City electronic building permit system fails to deliver, architects say

Friday, September 17th, 2021 00:00 |

The Architectural Association of Kenya (AAK) has expressed its concerns over three-month downtime the electronic construction permitting systems has been experiencing.

The online building permit system has since its implementation failed to deliver on its promise on easing challenges the industry hoped it would serve.

Primed as one that would inject professionalism, efficiency and transparency in the issuance of building permits while eradicating corruption, the e-permitting system known as the Electronic Development Application Management System (e- DAMS) has continued to experience major problems over the last decade, affecting the counties that have deployed it. e-DAMS was built for Nairobi and has since been adopted at six other counties — Mombasa, Kiambu, Machakos, Kisumu, Kajiado and Kilifi.

“We can state that the electronic con- struction permitting systems are not performing as expected by the industry.

A serious problem that continues to disrupt the professional practice of our members and investments in real estate is the frequent disruptions caused by system down- times.

This has been a regular occurrence. The most recent situation, for example, is that the Nairobi permitting system has not been operational for more than three months this year, impacting negatively on real estate developments in the city,” said Wilson Mugambi, AAK president.

A survey conducted among AAK mem- bers to establish an understanding of the e-DAMs in the period between August 10 to August 12, 2021 brought to light a num- ber of worrying trends that could negatively affect the city’s investment climate.

“From the survey, 46.7 per cent of the respondents indicated they had to wait for over six months for their applications to be processed/granted approval,” said Mugambi. A developer, James Mwangi says he ap- plied for a permit with Nairobi Metropoli- tan Services (NMS) to put up a five-storey flat in Mathare North before the pandemic.

However, waiting for approval of the permit has been a nightmare. “I had taken a loan from a bank. I don’t know what to do with the cash and the rising interest,” said Mwangi who noted that the contractor threatens legal suit for breach of contract.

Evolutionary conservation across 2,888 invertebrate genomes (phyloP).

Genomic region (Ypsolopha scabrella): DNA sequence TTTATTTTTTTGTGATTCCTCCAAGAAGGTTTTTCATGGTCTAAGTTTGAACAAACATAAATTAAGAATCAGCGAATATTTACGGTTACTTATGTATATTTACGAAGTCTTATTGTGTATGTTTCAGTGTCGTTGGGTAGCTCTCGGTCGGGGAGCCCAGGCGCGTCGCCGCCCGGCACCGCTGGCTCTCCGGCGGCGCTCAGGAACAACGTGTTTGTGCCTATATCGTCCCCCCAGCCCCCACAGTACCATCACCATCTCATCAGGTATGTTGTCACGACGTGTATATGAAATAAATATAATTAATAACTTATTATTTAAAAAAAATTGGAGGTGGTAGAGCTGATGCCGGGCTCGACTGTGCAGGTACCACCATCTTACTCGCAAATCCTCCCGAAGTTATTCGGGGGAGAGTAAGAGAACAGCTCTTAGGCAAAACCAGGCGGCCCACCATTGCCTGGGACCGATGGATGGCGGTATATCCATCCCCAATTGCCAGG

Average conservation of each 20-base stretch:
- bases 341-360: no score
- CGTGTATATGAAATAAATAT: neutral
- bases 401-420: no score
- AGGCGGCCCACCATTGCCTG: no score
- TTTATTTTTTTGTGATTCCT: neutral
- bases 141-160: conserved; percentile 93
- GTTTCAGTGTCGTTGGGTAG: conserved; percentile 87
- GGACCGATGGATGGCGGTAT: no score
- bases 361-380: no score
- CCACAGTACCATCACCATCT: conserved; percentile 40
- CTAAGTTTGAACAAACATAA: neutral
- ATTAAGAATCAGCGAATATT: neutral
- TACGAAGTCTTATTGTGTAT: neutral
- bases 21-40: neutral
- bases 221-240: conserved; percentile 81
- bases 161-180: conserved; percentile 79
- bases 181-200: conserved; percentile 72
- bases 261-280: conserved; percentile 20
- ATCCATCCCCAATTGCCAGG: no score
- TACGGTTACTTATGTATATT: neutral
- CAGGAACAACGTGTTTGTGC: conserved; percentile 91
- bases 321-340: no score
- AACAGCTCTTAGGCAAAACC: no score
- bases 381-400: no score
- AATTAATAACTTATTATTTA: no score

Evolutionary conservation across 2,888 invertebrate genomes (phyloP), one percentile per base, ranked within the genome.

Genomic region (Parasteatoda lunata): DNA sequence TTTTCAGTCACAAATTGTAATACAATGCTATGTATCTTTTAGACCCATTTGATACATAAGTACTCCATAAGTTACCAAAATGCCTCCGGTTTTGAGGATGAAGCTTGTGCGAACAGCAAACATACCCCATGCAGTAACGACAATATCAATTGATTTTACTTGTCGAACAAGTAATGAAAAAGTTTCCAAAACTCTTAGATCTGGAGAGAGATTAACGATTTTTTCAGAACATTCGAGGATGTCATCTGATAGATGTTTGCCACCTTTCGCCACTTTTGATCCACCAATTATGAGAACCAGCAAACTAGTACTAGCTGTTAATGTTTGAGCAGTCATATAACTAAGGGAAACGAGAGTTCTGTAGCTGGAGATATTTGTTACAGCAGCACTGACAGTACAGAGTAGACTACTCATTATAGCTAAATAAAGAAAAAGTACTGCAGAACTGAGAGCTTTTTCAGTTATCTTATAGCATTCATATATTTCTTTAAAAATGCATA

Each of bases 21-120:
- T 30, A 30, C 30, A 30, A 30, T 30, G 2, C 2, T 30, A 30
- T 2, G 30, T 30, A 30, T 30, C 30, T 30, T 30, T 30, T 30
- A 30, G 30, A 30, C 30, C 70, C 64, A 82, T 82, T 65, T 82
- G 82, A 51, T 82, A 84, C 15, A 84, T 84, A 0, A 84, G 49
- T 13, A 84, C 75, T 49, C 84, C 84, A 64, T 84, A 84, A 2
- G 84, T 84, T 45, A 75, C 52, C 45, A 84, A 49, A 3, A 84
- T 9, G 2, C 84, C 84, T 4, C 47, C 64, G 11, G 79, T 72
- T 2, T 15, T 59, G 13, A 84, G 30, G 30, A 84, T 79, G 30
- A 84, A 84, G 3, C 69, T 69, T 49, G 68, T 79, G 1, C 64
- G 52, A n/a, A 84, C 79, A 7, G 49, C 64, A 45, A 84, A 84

The outcry by Mwangi is echoed in other counties, such as Mombasa, Kiambu, Machakos, Kisumu, Kajiado and Kilifi, says Mugambi. According to the Economic Survey 2020, there was a drop of the value of private buildings plans approved and completed buildings issued with certificate of occu- pancy by Nairobi City County (NCC) for the period 2016 to 2020.

The value of building plans approved decreased by 26 per cent from Sh207.6 bil- lion in 2019 to Sh153.6 billion in 2020, says the economic report. According to the Kenya National Bureau of Statistics survey, State Department for Housing and National Housing Corporation (NHC) completed 2,332 and 338 units respectively, of public residential buildings.

The value of public buildings completed increased significantly to Sh9.1 billion in 2020 from Sh1,51 billion recorded in 2019.

Total value of completed private buildings in the Nairobi City County increased by 6.4 per cent from Sh94.0 billion in 2019 to Sh100 billion in 2020.

Need for technology

The State Department of Housing is expected to receive Sh18.1 billion in the period 2020/21, which is a 35.1 per cent de- crease from Sh27.9 billion received in the period 2019/20.

“An efficient technology-led application and processing system would have led to much more progress,” Mu- gambi told a press conference in Nairobi recently.

From the survey of members, Mugambi said in Half-One (H’1) of 2020, NMS received a total of 970 building applications, 664 planning applications, and 866 renovation works applications.

There was a drop this year during the same period with NMS received 626 building applications, 598 planning applications, and 512 renovation works applications.

his is a clear indication that e-DAM has failed the industry as well as the county. This function has historically been controversial marked with inefficiencies, corruption, loss of records among many other ills.

The AAK survey also found that county governments have weak technical capacity to manage development control. Delay was compounded when NMS sus- pended hundreds of construction projects following a breach of the online application system two years ago.

NMS Deputy Director-General Kangethe Thuku confirmed the report and said hackers gained access to the system’s Quick Response (QR) code and effected numerous illegal approvals, prompting officials to shut it down.

Collapse of buildings

AAK further dissociated itself from the fiasco of collapsing buildings in the country, passing the back to failure by developers and contractors to seek pro- fessional services.

“Developers are known to take short cuts instead of adhering to set regulations, they then end up losing developments worth millions of shillings,” said Mugambi.

He faulted county governments for failing to hire and retain duly qualified persons, capable of efficiently carrying out this technical role, leaving the essential functions, such as review and approval of technical drawings, inspection of construction projects to untrained persons.

Professionals in the industry and property developers are forced to contend with the unnecessary delays due to what has been presented as ‘technical challenges’ to the systems.

“It is worth noting that this sector is a major revenue earner for the county governments, raised from the construction permitting fees levied on developers,” he said, while insisting on adequate budgetary allocations to ensure that the development control function, as a major revenue source, functions efficiently.

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